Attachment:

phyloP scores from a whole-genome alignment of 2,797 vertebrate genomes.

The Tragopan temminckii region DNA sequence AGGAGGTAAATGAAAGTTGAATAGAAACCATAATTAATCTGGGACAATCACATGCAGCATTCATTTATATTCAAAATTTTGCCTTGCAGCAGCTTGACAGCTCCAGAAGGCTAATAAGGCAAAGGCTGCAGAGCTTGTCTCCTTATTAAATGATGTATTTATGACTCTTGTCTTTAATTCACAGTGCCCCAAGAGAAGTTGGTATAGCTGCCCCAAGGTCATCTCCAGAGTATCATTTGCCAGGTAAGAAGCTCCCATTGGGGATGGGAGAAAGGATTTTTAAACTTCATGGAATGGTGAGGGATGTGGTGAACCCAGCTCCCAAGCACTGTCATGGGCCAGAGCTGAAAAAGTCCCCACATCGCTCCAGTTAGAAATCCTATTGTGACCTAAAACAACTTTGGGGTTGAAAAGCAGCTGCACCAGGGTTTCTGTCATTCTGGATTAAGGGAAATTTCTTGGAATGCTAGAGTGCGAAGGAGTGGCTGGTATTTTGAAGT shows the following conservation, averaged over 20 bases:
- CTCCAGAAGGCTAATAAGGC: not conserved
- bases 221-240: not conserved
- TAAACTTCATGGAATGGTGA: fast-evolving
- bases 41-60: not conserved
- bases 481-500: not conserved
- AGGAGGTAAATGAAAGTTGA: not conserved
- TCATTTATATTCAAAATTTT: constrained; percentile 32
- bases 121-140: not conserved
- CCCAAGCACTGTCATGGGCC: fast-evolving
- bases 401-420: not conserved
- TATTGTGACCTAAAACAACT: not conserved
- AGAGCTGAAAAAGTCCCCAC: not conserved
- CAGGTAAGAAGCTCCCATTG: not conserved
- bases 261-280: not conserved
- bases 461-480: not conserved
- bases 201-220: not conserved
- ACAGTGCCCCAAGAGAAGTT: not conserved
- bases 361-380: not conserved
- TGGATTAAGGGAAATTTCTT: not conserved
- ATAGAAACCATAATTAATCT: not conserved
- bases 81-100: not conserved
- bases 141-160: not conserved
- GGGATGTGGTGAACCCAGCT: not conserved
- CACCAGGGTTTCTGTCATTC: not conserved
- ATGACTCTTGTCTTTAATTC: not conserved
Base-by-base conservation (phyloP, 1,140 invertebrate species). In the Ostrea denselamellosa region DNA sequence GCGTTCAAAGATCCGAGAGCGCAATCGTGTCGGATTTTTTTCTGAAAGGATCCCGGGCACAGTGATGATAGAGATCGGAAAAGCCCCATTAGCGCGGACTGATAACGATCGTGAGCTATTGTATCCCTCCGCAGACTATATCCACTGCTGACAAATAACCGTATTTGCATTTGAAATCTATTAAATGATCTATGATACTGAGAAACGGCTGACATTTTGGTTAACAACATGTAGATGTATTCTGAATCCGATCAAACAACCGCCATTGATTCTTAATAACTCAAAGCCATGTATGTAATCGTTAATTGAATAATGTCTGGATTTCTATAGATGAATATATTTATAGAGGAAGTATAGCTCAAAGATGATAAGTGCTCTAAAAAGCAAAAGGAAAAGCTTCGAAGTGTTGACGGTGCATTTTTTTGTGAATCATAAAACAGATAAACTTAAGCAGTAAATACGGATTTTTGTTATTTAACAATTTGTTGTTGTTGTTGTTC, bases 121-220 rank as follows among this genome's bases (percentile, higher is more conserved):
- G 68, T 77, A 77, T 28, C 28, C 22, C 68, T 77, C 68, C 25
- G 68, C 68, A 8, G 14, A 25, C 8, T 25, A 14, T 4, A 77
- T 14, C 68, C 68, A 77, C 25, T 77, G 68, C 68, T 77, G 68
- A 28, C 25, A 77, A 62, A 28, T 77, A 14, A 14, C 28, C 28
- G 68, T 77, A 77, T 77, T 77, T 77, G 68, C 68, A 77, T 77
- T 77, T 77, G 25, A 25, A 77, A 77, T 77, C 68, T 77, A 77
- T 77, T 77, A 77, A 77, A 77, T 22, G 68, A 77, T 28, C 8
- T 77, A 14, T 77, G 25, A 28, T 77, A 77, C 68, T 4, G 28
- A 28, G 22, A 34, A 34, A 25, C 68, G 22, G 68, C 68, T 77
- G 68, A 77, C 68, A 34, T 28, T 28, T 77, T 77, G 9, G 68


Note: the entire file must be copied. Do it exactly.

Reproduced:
phyloP scores from a whole-genome alignment of 2,797 vertebrate genomes.

The Tragopan temminckii region DNA sequence AGGAGGTAAATGAAAGTTGAATAGAAACCATAATTAATCTGGGACAATCACATGCAGCATTCATTTATATTCAAAATTTTGCCTTGCAGCAGCTTGACAGCTCCAGAAGGCTAATAAGGCAAAGGCTGCAGAGCTTGTCTCCTTATTAAATGATGTATTTATGACTCTTGTCTTTAATTCACAGTGCCCCAAGAGAAGTTGGTATAGCTGCCCCAAGGTCATCTCCAGAGTATCATTTGCCAGGTAAGAAGCTCCCATTGGGGATGGGAGAAAGGATTTTTAAACTTCATGGAATGGTGAGGGATGTGGTGAACCCAGCTCCCAAGCACTGTCATGGGCCAGAGCTGAAAAAGTCCCCACATCGCTCCAGTTAGAAATCCTATTGTGACCTAAAACAACTTTGGGGTTGAAAAGCAGCTGCACCAGGGTTTCTGTCATTCTGGATTAAGGGAAATTTCTTGGAATGCTAGAGTGCGAAGGAGTGGCTGGTATTTTGAAGT shows the following conservation, averaged over 20 bases:
- CTCCAGAAGGCTAATAAGGC: not conserved
- bases 221-240: not conserved
- TAAACTTCATGGAATGGTGA: fast-evolving
- bases 41-60: not conserved
- bases 481-500: not conserved
- AGGAGGTAAATGAAAGTTGA: not conserved
- TCATTTATATTCAAAATTTT: constrained; percentile 32
- bases 121-140: not conserved
- CCCAAGCACTGTCATGGGCC: fast-evolving
- bases 401-420: not conserved
- TATTGTGACCTAAAACAACT: not conserved
- AGAGCTGAAAAAGTCCCCAC: not conserved
- CAGGTAAGAAGCTCCCATTG: not conserved
- bases 261-280: not conserved
- bases 461-480: not conserved
- bases 201-220: not conserved
- ACAGTGCCCCAAGAGAAGTT: not conserved
- bases 361-380: not conserved
- TGGATTAAGGGAAATTTCTT: not conserved
- ATAGAAACCATAATTAATCT: not conserved
- bases 81-100: not conserved
- bases 141-160: not conserved
- GGGATGTGGTGAACCCAGCT: not conserved
- CACCAGGGTTTCTGTCATTC: not conserved
- ATGACTCTTGTCTTTAATTC: not conserved
Base-by-base conservation (phyloP, 1,140 invertebrate species). In the Ostrea denselamellosa region DNA sequence GCGTTCAAAGATCCGAGAGCGCAATCGTGTCGGATTTTTTTCTGAAAGGATCCCGGGCACAGTGATGATAGAGATCGGAAAAGCCCCATTAGCGCGGACTGATAACGATCGTGAGCTATTGTATCCCTCCGCAGACTATATCCACTGCTGACAAATAACCGTATTTGCATTTGAAATCTATTAAATGATCTATGATACTGAGAAACGGCTGACATTTTGGTTAACAACATGTAGATGTATTCTGAATCCGATCAAACAACCGCCATTGATTCTTAATAACTCAAAGCCATGTATGTAATCGTTAATTGAATAATGTCTGGATTTCTATAGATGAATATATTTATAGAGGAAGTATAGCTCAAAGATGATAAGTGCTCTAAAAAGCAAAAGGAAAAGCTTCGAAGTGTTGACGGTGCATTTTTTTGTGAATCATAAAACAGATAAACTTAAGCAGTAAATACGGATTTTTGTTATTTAACAATTTGTTGTTGTTGTTGTTC, bases 121-220 rank as follows among this genome's bases (percentile, higher is more conserved):
- G 68, T 77, A 77, T 28, C 28, C 22, C 68, T 77, C 68, C 25
- G 68, C 68, A 8, G 14, A 25, C 8, T 25, A 14, T 4, A 77
- T 14, C 68, C 68, A 77, C 25, T 77, G 68, C 68, T 77, G 68
- A 28, C 25, A 77, A 62, A 28, T 77, A 14, A 14, C 28, C 28
- G 68, T 77, A 77, T 77, T 77, T 77, G 68, C 68, A 77, T 77
- T 77, T 77, G 25, A 25, A 77, A 77, T 77, C 68, T 77, A 77
- T 77, T 77, A 77, A 77, A 77, T 22, G 68, A 77, T 28, C 8
- T 77, A 14, T 77, G 25, A 28, T 77, A 77, C 68, T 4, G 28
- A 28, G 22, A 34, A 34, A 25, C 68, G 22, G 68, C 68, T 77
- G 68, A 77, C 68, A 34, T 28, T 28, T 77, T 77, G 9, G 68